Centering the candle wick when making a new candle

 

I placed my chipped-out wax inside another old, now empty, candle jar left from a Ballynahinch Castle candle I purchased a few years ago while staying in the Ballynahinch Castle, Connemara in Galway, Ireland. (Take a tour and see more of Ballnahinch Castle (one of several castles I stayed in during a castle tour across Ireland) in these  previous posts about Ballynahinch: Ireland Castle Tour–Ballynahinch Castle.)

 

I would so love to go back again one day! I will never forget this magical place!

Ballynahinch Castle, Ireland

 

One of their candles was always burning at the front desk each time we returned “home” to the castle after the day’s adventures, and it smelled wonderful! You can see one burning there at the end of the desk.

Ballynahinch Castle

 

I brought two of their delicious candles home with me. I haven’t had the heart to light the last one, just yet.

 

I filled a pot with enough water to surround all the wax inside my Ballynahinch Castle candle jar.

Melting Wax to make a candle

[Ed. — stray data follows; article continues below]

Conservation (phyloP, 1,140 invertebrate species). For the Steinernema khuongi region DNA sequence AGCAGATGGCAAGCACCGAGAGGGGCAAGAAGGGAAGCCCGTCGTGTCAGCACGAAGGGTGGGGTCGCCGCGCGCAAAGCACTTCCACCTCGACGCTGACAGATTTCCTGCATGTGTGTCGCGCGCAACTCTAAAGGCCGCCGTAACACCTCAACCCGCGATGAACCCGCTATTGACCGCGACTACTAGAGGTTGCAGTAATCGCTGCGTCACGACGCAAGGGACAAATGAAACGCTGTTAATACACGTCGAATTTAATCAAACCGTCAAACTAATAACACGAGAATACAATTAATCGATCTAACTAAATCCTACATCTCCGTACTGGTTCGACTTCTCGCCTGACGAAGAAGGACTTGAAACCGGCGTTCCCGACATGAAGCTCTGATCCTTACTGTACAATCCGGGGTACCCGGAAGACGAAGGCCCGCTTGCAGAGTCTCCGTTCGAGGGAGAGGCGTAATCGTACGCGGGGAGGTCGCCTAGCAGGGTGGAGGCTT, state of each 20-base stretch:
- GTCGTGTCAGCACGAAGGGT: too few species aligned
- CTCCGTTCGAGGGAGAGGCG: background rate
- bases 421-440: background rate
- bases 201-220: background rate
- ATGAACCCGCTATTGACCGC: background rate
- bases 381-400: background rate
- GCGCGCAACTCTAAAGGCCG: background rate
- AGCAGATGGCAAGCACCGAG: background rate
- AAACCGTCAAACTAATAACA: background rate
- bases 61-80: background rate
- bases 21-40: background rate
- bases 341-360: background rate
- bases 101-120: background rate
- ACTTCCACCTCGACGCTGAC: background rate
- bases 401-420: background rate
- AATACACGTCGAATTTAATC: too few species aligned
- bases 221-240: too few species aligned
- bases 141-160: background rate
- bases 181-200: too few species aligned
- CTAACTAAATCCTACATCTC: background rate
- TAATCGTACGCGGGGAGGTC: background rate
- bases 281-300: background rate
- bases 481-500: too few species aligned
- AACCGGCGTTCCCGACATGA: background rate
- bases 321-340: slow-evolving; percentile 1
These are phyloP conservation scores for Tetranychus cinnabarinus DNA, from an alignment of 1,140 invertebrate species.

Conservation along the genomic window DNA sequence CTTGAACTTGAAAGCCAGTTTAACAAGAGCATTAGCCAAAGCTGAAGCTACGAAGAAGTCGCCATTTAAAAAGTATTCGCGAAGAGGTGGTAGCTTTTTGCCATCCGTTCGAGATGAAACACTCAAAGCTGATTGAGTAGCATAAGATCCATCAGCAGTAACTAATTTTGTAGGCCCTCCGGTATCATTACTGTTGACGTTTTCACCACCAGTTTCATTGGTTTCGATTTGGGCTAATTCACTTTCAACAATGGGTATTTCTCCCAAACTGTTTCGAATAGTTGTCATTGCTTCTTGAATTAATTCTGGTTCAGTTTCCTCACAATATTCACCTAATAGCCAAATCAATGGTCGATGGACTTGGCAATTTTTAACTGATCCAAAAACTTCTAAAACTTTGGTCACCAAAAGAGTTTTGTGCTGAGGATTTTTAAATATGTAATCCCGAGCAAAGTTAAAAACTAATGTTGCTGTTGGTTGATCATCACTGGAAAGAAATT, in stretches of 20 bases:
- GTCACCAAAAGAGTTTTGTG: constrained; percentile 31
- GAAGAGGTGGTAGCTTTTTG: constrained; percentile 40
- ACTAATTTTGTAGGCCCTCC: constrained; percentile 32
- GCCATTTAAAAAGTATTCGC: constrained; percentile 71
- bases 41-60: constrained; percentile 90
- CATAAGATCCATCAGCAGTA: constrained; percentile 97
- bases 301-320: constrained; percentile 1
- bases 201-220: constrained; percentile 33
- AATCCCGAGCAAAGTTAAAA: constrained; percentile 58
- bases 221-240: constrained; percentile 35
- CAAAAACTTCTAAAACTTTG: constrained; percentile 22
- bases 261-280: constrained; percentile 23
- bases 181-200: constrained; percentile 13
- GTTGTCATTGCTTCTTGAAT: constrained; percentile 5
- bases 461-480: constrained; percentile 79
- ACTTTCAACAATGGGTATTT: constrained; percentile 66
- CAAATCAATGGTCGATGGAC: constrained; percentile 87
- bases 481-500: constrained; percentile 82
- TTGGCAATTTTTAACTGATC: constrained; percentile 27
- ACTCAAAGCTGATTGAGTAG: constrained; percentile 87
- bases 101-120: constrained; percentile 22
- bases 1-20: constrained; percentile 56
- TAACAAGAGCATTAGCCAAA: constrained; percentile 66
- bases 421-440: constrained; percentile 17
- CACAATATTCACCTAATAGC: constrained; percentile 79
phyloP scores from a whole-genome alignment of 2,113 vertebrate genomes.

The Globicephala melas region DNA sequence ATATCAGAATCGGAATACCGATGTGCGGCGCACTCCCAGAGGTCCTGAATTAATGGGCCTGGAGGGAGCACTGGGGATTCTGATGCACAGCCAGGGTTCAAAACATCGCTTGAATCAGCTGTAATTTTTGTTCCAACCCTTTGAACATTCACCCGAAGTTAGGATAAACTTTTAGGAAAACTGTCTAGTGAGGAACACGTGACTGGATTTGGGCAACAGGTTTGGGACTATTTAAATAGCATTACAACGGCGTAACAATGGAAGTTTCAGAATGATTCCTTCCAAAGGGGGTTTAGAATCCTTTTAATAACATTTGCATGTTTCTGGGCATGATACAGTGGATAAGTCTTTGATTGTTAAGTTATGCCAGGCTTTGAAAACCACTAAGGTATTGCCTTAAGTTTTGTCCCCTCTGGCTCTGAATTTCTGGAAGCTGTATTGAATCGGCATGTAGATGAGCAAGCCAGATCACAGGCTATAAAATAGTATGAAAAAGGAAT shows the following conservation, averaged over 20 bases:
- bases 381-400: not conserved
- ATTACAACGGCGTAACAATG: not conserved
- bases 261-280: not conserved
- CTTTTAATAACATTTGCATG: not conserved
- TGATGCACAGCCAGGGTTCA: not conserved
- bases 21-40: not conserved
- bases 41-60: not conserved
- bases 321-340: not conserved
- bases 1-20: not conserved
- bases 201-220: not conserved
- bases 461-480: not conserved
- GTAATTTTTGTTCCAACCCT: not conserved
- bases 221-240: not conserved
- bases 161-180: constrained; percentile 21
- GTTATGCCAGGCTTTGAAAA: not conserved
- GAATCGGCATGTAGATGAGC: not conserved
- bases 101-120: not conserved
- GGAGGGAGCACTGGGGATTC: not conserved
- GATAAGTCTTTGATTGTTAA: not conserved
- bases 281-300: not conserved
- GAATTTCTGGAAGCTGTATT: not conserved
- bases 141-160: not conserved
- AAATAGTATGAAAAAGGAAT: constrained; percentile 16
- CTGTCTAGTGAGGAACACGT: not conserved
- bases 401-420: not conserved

The wax was just starting to melt…

Melting Wax to make a new candle

 

I brought the water to almost a simmer–but not quite. That was enough heat to completely melt all the wax from the Diptyque candle. It only took a few minutes.

Melt wax to make a new candle

 

Using tongs, I grasped the top of the jar and poured the wax from the Ballynahinch jar into the smaller candle jar. One note of caution: be very careful when pouring the melted wax to avoid burning yourself!  I wish now I had used an even smaller jar. Once the wax melted, I could see that I didn’t have nearly as much wax as I initially thought.

Making a New Candle from Old Candle Wax

 

Here’s how it looked after just a few minutes–it didn’t take long to harden up.

Candle Wick with a Centering Device for Making a new candleCandle Wick with a Centering Device for Making a new candle

 

I cut the wick and my candle was done. I promise I didn’t cut the wick as short as this photo makes it seem. lol It was cut to the standard height you would normally see for a candle.